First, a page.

Sereno: Duterte endangered military with Trillanes' voided amnesty

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Metro Manila (CNN Philippines, September 12) — Former Chief Justice Maria Lourdes Sereno on Wednesday said President Rodrigo Duterte compromised the amnesty given to thousands of soldiers — including his own military chief — when he voided the amnesty of Senator Antonio Trillanes IV.

Sereno, who visited Trillanes in his office in the Senate, warned of the implications of Duterte's Proclamation No. 572, which specifically targeted the senator's amnesty. She said thousands of members of the AFP may also have their amnesties voided, following the order of the President.

"Pinahamak ni President Duterte ang AFP. Paano? Biruin mo namang buksan ang ideya na lahat ng mga amnestya na naibigay na sa libo-libong sundalo na nagkaroon ng problema sa batas, eh lahat pala iyan ay maaaring buksan," she said.

The ousted Chief Justice said Duterte's order will always cast worry on those who were granted amnesty even years ago, because it proves it could easily be taken away from them.

"Laging may agam-agam na ang mga nasarhan na ay maaari pang buksan. Malagim po ang maaaring mangyari," she said.

Sereno said even the former troops who are serving the Duterte administration are jeopardized — even the head of the military — when his term ends in 2022.

"Ang amnestiya na nakuha mismo ni General Carlito Galvez, kapag nagbago na ang administrasyon, ay maaaring buksan," she said.

Some current government officials who have received amnesty include Senator Gringo Honasan, Congressman Gary Alejano, MMDA Chairman Danny Lim, and Office of the Civil Defense deputy administrator Nicanor Faeldon.

Duterte on August 31 voided the amnesty of Trillanes on the grounds the former Navy official never admitted guilt for coup attempts, and there are allegedly no records to show he applied and complied with the amnesty requirements. Duterte gave another reason for the nullification which wasn't included in his order: he questioned why former Defense Secretary Voltaire Gazmin approved Trillanes' amnesty, alleging he committed usurpation of authority.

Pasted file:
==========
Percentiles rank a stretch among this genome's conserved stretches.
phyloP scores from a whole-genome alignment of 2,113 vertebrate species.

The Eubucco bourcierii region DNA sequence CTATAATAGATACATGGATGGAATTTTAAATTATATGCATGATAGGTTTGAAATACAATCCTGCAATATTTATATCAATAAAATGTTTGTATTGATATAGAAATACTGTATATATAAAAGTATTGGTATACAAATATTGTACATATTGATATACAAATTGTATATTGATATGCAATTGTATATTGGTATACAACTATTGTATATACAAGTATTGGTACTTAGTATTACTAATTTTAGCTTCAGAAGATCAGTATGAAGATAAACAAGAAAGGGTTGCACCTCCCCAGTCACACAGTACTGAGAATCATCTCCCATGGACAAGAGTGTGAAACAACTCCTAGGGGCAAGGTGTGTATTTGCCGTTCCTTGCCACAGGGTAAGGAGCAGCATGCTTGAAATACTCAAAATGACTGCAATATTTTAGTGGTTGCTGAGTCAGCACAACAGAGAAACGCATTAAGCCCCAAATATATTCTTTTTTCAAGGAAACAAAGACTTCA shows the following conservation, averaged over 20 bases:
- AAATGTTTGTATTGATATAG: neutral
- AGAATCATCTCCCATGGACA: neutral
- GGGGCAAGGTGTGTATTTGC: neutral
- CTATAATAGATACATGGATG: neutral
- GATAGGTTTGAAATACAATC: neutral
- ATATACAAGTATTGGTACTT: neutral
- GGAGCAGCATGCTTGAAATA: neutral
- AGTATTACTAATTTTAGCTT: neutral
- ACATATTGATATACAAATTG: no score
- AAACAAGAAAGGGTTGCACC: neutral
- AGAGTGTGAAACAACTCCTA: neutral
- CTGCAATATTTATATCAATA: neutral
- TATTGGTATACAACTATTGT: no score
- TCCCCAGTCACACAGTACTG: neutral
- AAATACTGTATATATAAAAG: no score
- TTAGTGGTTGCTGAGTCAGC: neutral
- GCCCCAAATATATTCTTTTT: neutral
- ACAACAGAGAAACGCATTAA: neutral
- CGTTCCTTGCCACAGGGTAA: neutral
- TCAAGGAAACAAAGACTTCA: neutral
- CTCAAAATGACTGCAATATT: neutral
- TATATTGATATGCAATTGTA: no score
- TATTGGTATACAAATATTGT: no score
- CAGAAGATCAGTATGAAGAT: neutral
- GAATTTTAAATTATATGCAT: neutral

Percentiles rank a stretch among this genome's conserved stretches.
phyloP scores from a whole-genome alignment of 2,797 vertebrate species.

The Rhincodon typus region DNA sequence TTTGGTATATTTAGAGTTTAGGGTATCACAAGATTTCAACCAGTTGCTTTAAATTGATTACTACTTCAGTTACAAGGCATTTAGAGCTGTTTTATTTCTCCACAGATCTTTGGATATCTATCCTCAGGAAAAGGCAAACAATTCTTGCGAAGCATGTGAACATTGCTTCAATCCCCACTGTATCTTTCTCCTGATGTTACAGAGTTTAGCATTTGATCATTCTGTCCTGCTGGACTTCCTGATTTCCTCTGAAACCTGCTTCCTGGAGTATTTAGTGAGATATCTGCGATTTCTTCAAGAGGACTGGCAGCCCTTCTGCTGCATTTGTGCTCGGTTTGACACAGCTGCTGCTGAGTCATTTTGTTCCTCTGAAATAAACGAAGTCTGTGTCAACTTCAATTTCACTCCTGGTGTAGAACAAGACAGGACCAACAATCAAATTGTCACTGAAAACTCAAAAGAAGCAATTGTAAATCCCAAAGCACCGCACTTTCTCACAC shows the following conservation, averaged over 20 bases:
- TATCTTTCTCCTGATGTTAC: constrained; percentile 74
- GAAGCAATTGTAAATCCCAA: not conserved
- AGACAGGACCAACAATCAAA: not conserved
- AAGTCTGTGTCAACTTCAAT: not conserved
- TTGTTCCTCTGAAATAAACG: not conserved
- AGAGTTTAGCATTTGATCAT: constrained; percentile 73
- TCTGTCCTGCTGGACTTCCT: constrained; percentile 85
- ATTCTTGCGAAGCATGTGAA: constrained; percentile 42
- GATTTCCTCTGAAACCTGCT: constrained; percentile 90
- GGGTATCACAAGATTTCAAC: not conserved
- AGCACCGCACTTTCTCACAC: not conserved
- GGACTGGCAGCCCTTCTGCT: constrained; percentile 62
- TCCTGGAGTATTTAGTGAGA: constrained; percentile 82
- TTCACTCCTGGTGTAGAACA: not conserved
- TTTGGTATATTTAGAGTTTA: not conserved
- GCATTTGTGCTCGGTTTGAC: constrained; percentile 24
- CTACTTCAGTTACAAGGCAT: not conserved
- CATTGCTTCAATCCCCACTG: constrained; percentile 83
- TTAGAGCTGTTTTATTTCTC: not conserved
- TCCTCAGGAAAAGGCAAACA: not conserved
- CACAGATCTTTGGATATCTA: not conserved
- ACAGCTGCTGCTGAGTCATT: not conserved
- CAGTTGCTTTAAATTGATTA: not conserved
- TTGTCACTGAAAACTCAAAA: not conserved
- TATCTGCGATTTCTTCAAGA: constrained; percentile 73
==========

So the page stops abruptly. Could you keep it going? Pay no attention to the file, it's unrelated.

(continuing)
However, former President Benigno Aquino III granted amnesty to Trillanes and other mutineers in Proclamation No. 75 in 2010. The proclamation tasked the Department of National Defense to receive and process applications, then determine who was eligible for amnesty. In a 2011 letter to Aquino, Gazmin identified 38 military officers and 53 enlisted personnel — including Trillanes — as qualified.

Sereno: Duterte admin confusing troops with statements

Sereno highlighted the Supreme Court's decision that denied Trillanes' plea for a temporary restraining order. She questioned Presidential Spokesperson Harry Roque's statements following the high court's statement it took "judicial notice" of Duterte's assurance Trillanes won't be arrested without a warrant from civilian court.

She said Roque is trying to confuse troops on what their action should be after he said there is now no legal basis not to follow Duterte's initial order to arrest Trillanes.

"It is most unfortunate that Sec. Roque would say that there is no legal impediment to effecting an arrest. The Cabinet Secretary is saying throw them all [SC decision] off the window. That is dangerous," she said.

Sereno added, "The way they structure the thought process is alarming by itself. That means there is an objective of confusing the narrative. The narrative is straight forward - the Supreme Court has already called attention that there are public undertakings which is no arrest without a warrant."

Roque on Wednesday reiterated the government's stand, "Wala na po talagang legal impediment kaya lang may such a thing as respect for the courts dahil tayo naman ay dumulong sa hukuman."

[Translation: There is really no legal impediment but we have such a thing as respect for the courts because we went to the court.]

Sereno remains to have high hopes for the AFP, saying she believes the troops will remain loyal to the Constitution and not to the whims of a person who is out to persecute political enemies.

"I do not think the AFP will turn its back on the people. I do not think the AFP will allow itself to be used by political self interests. The AFP knows it is not the tool of politicians. The AFP, I believe, will look beyond the term of any president," she said.